On August 21, the CFPB announced the companies that have been selected to participate in its residential mortgage eClosing pilot program. The program is intended to explore how the increased use of technology during the mortgage closing process may affect consumer understanding and engagement and save time and money for consumers, lenders, and other market participants. Specifically, the program seeks to aid the CFPB in better understanding the role that eClosings can play in addressing consumers’ “pain points” in the closing process, as identified by the CFPB in an April 2014 report. The three-month pilot program will begin later this year, and the participants include both technology vendors that provide eClosing solutions and creditors that have contracted to close loans using those solutions.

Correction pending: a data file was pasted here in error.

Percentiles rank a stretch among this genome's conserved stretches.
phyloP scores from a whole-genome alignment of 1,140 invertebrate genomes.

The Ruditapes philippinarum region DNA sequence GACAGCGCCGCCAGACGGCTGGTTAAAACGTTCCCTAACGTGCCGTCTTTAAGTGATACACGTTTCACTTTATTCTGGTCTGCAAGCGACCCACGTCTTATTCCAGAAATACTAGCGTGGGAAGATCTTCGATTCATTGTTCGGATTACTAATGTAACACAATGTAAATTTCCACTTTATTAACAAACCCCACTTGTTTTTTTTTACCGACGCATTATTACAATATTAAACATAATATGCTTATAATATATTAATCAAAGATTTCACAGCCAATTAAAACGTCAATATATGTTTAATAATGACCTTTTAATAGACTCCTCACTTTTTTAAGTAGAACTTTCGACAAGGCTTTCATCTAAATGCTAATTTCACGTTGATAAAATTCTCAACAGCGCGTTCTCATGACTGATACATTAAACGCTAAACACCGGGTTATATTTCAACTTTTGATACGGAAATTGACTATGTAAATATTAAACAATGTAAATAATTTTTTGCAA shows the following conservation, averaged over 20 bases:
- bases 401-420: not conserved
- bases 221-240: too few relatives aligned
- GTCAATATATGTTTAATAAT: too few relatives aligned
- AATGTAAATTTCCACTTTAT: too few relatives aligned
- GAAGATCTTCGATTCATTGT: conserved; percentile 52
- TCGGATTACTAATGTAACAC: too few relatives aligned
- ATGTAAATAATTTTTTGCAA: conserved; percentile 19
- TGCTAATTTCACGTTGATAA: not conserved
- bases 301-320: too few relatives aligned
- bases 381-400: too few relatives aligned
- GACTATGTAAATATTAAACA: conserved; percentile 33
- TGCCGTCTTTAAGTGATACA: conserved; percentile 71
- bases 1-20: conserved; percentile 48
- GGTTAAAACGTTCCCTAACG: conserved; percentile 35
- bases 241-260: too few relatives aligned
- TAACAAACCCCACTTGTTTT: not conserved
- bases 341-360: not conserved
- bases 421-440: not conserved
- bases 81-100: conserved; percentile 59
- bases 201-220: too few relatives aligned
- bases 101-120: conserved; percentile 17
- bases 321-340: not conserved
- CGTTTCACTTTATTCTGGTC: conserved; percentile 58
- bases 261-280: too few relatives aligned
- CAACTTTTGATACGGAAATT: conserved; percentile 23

On August 21, the DOJ announced that a large financial institution agreed to resolve federal and state mortgage-related claims through what the DOJ characterized as the largest ever civil settlement with a single entity. The agreement actually resolves numerous federal and state investigations related to various alleged practices conducted by the institution and certain former and current subsidiaries that it acquired during the financial crisis. Such allegations relate to the packaging, marketing, sale, arrangement, structuring, and issuance of RMBS and collateralized debt obligations (CDOs), as well as the underwriting and origination of mortgage loans. In total, the institution agreed to pay $9.65 billion in penalties and fines and provide $7 billion in relief to borrowers. Of the more than $9 billion in civil payments, $5 billion resolves several DOJ investigations related to RMBS and CDOs under FIRREA, as well as the allegedly fraudulent origination of loans sold to Fannie Mae and Freddie Mac or insured by the FHA. The origination investigations centered on alleged violations of the False Claims Act in the selling of, or seeking of government insurance for, loans alleged to be defective. Other penalty payments resolve RMBS-related claims by the SEC, the FDIC, and several states. In total, the state participants will receive nearly $1 billion, with California and New York obtaining the largest amounts at $300 million each. An independent monitor will be appointed to oversee the borrower relief provisions, which will require the institution to: (i) offer principal reduction loan modifications; (ii) make loans to “credit worthy borrowers struggling to obtain a loan”; (iii) make donations to certain communities harmed during the financial crisis; and (iv) provide financing for affordable rental housing. The institution also agreed to provide funding to defray any tax liability that will be incurred by borrowers who receive certain types of relief if Congress fails to extend the tax relief coverage of the Mortgage Forgiveness Debt Relief Act of 2007.